China protest village Wukan elects new leader

Villagers queue up at a polling station in Wukan The turnout in the elections was put at 80%

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Thousands of people turned out to elect a new leader in a Chinese village that staged a high-profile revolt over perceived local corruption.

Wukan, in southern Guangdong province, has come to symbolise the anger felt over land seizures by rural officials.

It ousted local officials three months ago and won the right to elections as part of a deal to end unrest there.

Respected elder Lin Zuluan was voted in as village chief, with Yang Semao his deputy.

After his landslide victory, with 6,205 votes on an 80% turnout, Mr Lin said: "With this kind of recognition from the villagers, I'll work doubly hard for them."

Some 6,800 residents had turned up at a local school to cast their ballots.

Five other seats on the village committee will be filled in a run-off vote on Sunday.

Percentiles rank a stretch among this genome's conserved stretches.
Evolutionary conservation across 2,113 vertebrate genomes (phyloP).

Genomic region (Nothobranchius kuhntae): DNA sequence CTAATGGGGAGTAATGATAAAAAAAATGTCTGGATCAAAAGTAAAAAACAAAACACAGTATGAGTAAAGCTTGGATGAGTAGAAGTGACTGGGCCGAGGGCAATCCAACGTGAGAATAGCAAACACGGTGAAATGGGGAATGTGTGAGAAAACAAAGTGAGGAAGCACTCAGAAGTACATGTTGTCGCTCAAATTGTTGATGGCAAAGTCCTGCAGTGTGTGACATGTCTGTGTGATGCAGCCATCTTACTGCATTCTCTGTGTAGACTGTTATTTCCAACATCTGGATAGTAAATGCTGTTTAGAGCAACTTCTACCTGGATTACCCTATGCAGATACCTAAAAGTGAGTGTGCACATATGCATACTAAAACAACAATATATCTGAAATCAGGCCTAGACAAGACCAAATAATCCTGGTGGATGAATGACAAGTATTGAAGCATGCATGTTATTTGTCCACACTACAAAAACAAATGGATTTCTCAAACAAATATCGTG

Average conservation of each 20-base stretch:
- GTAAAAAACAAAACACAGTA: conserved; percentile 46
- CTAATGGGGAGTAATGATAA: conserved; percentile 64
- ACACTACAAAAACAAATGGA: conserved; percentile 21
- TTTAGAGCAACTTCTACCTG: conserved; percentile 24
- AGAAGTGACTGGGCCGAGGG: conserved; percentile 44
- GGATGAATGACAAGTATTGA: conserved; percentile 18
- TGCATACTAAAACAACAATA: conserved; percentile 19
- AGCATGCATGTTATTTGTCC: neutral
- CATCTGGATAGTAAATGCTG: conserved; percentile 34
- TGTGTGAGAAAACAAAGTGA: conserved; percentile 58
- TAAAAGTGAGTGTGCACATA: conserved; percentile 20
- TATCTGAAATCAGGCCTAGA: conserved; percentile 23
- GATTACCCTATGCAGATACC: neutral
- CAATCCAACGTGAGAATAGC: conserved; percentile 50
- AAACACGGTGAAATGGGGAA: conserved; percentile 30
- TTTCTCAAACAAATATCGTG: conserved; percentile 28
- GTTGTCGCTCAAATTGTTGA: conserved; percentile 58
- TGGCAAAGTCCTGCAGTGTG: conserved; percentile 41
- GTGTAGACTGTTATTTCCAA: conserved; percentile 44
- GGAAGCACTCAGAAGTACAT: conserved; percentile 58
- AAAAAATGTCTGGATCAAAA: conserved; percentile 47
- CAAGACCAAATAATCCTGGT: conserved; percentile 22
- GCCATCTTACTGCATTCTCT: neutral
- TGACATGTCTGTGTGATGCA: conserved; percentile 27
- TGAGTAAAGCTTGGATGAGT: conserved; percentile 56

'Solidarity'

Activists from other parts of the country had travelled to Wukan to observe the polls and to try to highlight their own grievances.

Voting station in Wukan The vote in Wukan has attracted attention from many other regions

"Wukan is an example for us," Hua Youjuan, a village chief from Huangshan in eastern China where residents have also protested against corruption, told Reuters.

"What Wukan has achieved through its solidarity is something we can also learn from," he added.

Protests had been simmering in Wukan since September.

Villagers said officials had sold off their land to developers and failed to compensate them properly.

The unrest escalated after the death of a village negotiator in police custody in December.

Police say he died of a "sudden illness", but his family say he was beaten to death.

The granting of elections was seen as a surprising concession from the Guangdong authorities, led by ambitious Communist Party head Wang Yang.

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